Madalitso: European tour 2022

In review from Alan Dearling

Live on tour. Lots of smiling faces. Happy music!

Yet another interesting and eclectic evening upstairs at the Golden Lion in the Calderdale Valley last night. Thanks are due to Harry Wheeler for the invite. Madalitso are a duo from Malawi. Currently just finishing their tour in Europe. Their sound is propelled by the guitar player’s foot tapping against a sit-on African drum – a literal kick drum. Single string slide, ethnic guitar. Rhythmic repetitions – a kind of trancey, African folkloric techno! A swaying dance floor…which, by the time Madalitso performed, was pretty hot and sweaty…

The promoter, who hails from Kent and London, but lives now in Malawi, Neil Nayar, provided (in almost darkness) a comedic set of personal break-up, love found and lost, and lustful personal and mostly humorous songs.

Neil and New Vibration: Grandmother Butterfly:

Madalitso Band – Ndalakwanji:

Malawi duo on tour:

2021 single: ‘Katangle’…‘Let’s talk about corruption’.

Filmed while harvesting maize at the Madalitso Small Farm on the outskirts of Lilongwe. The other  location is in front of a Baobab Tree near the lake in Senga Bay:

Watching and listening to the likeable duo, I was reminded of other African dance-oriented outfits I’ve enjoyed over the years, in particular, Nigerian, King Sunny Ade with his brand of West African high-life music, and the anarchistic Congolese players, Staff Benda Bilili. Very much dance syncopation.  Indeed, Sunny Ade’s band was known as the ‘Synchro-System’ and later the ‘African Beats’. Ebenezer Obey was his main musical competitor.  Konono No 1 are another live sound system from the 2000s that are worth checking out, but are very different with fuzzy electronics mixed with kalimbas and snaking percussion lines. Here’s a recent video which demonstrates the interloped, high-life rhythm patterns:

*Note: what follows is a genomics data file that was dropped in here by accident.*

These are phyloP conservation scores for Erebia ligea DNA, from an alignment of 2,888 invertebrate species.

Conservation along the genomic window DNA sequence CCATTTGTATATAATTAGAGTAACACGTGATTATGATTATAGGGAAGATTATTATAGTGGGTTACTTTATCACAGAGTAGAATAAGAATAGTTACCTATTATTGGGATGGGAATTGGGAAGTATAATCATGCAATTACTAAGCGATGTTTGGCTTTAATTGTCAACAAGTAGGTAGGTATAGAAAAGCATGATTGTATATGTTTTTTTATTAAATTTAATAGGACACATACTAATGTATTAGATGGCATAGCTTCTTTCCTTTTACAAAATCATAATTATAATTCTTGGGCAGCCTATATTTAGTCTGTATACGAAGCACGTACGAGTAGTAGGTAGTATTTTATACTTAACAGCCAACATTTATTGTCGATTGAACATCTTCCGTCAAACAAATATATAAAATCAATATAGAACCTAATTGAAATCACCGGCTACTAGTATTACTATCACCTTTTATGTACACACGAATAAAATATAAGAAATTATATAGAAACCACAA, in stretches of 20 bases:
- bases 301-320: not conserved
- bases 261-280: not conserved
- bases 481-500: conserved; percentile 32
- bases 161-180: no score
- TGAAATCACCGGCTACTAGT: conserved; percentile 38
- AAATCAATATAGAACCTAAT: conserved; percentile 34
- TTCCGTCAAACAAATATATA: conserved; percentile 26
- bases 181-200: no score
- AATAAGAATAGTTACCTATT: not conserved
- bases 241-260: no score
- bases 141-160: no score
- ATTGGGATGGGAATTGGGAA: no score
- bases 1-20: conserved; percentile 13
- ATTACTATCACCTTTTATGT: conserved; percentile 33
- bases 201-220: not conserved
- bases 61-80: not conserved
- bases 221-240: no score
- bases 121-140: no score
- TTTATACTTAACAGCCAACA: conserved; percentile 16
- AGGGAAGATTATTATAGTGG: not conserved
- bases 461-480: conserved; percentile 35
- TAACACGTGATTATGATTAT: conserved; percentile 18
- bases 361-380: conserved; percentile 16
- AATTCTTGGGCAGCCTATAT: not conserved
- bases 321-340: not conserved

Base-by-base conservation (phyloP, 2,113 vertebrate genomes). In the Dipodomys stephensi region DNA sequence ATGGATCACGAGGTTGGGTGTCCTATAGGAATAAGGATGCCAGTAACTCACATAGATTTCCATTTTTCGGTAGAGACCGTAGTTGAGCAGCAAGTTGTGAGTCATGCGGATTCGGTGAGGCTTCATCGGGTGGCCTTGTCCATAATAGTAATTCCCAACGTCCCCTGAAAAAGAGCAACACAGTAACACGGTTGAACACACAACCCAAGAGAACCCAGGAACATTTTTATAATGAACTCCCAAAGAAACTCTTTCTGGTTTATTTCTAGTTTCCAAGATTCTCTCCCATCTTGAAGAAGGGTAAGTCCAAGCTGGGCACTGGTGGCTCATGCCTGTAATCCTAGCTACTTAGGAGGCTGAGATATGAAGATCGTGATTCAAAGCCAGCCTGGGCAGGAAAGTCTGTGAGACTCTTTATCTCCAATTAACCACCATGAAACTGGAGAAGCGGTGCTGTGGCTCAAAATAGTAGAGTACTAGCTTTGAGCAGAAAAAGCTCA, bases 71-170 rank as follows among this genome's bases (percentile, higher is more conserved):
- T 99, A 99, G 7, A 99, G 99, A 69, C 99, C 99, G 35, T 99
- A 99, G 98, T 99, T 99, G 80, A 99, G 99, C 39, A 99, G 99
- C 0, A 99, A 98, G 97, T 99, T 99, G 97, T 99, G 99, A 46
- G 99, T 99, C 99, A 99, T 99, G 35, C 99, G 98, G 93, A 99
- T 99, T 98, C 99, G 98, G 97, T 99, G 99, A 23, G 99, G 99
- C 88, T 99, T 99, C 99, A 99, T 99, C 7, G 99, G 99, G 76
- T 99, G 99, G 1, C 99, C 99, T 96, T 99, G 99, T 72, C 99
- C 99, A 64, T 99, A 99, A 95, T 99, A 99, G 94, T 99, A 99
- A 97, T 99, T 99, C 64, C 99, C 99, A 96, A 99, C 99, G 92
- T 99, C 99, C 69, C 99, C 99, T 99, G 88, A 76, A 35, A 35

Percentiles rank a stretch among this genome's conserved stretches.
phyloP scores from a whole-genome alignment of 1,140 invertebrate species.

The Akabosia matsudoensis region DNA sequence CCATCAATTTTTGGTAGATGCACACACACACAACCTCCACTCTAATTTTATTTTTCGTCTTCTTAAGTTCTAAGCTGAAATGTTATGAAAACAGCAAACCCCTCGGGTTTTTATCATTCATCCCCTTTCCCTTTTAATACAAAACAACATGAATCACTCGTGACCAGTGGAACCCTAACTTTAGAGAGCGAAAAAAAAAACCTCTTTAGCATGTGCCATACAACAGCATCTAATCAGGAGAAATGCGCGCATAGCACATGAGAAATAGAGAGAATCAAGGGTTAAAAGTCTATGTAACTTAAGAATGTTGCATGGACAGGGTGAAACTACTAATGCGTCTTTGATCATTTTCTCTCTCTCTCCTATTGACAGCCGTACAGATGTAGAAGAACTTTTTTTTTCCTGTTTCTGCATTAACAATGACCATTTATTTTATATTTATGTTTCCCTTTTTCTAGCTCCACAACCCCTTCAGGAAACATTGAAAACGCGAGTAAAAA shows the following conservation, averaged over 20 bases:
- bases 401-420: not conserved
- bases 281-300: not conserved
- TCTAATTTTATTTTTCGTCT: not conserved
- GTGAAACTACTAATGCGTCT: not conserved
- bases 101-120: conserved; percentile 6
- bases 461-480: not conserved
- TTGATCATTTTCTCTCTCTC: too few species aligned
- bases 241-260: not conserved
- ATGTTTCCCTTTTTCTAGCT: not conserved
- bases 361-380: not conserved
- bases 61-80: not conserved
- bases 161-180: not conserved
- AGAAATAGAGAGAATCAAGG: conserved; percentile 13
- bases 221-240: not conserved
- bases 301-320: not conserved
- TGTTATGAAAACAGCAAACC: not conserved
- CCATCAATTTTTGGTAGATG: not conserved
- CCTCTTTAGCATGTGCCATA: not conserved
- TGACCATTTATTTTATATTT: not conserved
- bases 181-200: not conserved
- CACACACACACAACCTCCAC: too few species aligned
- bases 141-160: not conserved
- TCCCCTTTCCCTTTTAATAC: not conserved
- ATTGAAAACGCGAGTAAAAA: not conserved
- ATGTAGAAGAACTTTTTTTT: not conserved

This photo is from ‘Today at the Beeb’ for music planet which will be aired on BBC radio 3 in September.

Here’s what Harry Wheeler wrote about Madalitso:  “Judging by the energy in the room, we can’t fault the BBC’s description: ’Uplifting and Vibrant’. Spirits were raised and there were big smiles all round. The duo were discovered busking outside a shopping centre in Lilongwe, Malawi in 2009 with their trusty babatone – a home-made instrument creating the traditional Malawi banjo sound, that takes up the lower frequencies, meanwhile the higher frequencies are taken up by lead vocalist Yobu Maligwa an incredibly pure sounding voice backed up by Yosefe Kalekeni which combine to create a sound that is intuitive, authentic, and full of ruthless rhythms sure to get your feet moving.”

We read on-line that up until 2017, they hadn’t left their native Malawi. The decade was spent roaming the streets as a pair, and perfecting their home-made instruments and vibrant playing style. It really seems to have paid off. Now they are darlings of Europe, WOMAD, the UK’s BBC Radio 3 and 6 and 100s of venues across Europe.

It’s an authentic, quasi-traditional sound – mix of dance rhythms and vocal harmonising. Neil Nayar says: “The traditional duo from Malawi, who in the last year have been featured on BBC Africa, and performed at such festivals as WOMAD in UK, and Roskilde in Denmark, were first discovered by a local producer busking outside a shopping centre in Lilongwe in 2009. The connection that the musicians gained with each other through living this way for 10 years is evident in the way they burst onto the scene, after their very first performance outside Malawi, in 2017, at Sauti Za Busara in Zanzibar. 6 months later and they were on an aeroplane for the first time in their lives, to do a 2 week European tour, and wow audiences with their down-to-earth nature, and raw on-stage energy. The following year the tour was extended to 5 weeks with 22 shows, and in 2019, reached 9 weeks with 42 shows!

A second album has spread the music further afield also, giving listeners a sense of the band as they would sound on the streets of Lilongwe. Wasalala, was released in March 2019 under Bongo Joe Records, a label from Geneva, who instantly fell in love with the Madalitso ethos, when the music inside is so strong that it says, ‘Why should we buy our instruments, when we can build our own, and get the sound we want.’ The music inside Madalitso Band is SO strong, and it comes out effortlessly, full of syncopated rhythms, lush harmonies and a solid back beat.

Two nice guys from the village in Malawi, smiling their way around the world and bringing dance-floors to life. What’s there not to like about that.” 



Dj Nat#  (left) is a visual and sonic artist. She provided the vibes from the DJ booth. She said she was “…bending our ears into different demotions via Sega and moutya music from her Seychelles roots and then notching it up a level to get our dancing shoes on via Otim alpha / ata kak/ la Roche/ king ayisoba and lots of stuff from nyege nyege.”


And another:

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